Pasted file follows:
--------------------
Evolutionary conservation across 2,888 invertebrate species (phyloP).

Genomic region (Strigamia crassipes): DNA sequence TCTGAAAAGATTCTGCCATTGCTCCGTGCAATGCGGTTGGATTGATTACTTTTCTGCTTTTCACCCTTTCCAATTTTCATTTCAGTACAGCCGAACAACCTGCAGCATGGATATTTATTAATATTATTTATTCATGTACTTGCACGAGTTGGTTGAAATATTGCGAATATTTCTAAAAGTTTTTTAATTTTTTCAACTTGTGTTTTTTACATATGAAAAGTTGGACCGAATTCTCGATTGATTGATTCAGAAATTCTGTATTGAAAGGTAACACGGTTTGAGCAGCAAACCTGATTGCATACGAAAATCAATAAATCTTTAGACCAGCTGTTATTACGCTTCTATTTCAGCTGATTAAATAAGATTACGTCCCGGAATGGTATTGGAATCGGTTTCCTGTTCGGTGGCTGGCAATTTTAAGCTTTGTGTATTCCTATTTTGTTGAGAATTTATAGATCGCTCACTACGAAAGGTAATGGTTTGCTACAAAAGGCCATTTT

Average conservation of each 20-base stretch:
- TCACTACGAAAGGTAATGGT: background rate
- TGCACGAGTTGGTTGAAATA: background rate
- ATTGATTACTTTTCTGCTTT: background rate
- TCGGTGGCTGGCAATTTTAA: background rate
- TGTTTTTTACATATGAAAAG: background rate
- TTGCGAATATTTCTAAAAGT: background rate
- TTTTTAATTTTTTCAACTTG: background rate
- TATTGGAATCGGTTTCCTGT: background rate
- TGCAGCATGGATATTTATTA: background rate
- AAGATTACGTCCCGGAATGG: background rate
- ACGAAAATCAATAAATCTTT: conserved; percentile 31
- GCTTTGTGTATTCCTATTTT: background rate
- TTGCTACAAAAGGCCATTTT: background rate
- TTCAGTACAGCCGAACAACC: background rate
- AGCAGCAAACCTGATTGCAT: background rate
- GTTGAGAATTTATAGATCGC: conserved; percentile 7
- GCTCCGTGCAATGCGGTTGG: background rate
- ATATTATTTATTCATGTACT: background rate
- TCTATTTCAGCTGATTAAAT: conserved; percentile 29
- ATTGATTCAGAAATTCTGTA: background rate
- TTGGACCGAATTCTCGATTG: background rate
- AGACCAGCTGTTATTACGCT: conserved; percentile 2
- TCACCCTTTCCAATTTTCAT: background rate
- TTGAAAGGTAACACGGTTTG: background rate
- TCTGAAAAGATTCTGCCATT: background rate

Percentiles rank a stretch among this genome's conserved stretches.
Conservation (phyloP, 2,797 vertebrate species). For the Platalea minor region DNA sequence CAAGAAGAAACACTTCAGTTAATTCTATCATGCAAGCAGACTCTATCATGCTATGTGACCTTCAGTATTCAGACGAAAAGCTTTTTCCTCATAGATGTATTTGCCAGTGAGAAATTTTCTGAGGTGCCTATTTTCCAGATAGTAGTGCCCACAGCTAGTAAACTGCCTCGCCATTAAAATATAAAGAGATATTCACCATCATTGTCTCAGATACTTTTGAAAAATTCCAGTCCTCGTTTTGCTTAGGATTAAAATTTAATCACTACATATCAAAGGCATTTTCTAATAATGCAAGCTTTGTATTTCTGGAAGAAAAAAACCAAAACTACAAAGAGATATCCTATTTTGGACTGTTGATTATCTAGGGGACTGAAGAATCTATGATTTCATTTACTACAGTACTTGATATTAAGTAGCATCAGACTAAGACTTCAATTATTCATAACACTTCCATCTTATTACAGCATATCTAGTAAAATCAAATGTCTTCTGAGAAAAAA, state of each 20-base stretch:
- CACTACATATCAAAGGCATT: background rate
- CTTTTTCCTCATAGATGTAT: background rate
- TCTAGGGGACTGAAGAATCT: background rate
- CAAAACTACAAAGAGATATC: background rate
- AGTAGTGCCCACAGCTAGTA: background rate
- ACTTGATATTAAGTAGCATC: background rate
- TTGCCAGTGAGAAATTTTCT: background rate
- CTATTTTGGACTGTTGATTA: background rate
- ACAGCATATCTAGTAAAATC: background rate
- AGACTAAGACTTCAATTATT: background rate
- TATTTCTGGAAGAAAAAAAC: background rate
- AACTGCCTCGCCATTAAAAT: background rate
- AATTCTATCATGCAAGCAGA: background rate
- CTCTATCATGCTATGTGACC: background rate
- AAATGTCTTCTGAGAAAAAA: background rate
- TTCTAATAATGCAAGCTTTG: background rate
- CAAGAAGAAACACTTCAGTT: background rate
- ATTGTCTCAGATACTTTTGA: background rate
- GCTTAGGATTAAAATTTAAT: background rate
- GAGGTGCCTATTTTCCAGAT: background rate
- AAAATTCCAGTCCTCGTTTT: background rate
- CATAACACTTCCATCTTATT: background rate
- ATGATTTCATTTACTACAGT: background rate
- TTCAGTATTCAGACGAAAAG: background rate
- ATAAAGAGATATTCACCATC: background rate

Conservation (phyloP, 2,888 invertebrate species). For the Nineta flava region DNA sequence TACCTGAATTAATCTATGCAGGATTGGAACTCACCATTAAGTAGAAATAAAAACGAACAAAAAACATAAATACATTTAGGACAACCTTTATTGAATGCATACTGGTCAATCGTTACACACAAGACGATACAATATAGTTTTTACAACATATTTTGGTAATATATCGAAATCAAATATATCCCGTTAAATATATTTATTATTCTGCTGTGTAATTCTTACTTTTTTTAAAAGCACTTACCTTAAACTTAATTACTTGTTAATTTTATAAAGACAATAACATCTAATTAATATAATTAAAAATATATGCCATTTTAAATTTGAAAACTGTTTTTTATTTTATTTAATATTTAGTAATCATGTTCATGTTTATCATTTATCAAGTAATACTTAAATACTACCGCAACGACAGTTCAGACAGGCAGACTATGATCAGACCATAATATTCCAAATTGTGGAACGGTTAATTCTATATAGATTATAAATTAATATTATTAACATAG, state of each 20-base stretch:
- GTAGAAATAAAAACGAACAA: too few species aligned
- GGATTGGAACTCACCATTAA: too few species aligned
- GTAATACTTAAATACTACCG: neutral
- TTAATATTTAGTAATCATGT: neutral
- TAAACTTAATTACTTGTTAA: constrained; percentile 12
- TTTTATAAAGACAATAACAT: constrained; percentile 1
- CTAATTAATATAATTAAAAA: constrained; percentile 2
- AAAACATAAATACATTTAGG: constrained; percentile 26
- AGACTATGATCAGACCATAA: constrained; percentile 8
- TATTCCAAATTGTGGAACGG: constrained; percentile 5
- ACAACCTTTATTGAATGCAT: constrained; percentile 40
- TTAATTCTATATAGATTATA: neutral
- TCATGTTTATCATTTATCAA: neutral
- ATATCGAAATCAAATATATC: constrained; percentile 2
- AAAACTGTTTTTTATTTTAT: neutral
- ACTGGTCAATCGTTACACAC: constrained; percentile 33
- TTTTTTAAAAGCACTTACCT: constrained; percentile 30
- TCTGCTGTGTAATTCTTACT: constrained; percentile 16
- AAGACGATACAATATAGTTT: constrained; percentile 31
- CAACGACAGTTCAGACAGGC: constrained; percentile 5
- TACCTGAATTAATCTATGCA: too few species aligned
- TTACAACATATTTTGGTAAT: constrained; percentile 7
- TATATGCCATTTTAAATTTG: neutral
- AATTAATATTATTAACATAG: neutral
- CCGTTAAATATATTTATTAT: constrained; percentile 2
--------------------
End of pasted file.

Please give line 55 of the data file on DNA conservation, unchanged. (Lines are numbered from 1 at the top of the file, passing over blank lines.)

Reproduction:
- ATAAAGAGATATTCACCATC: background rate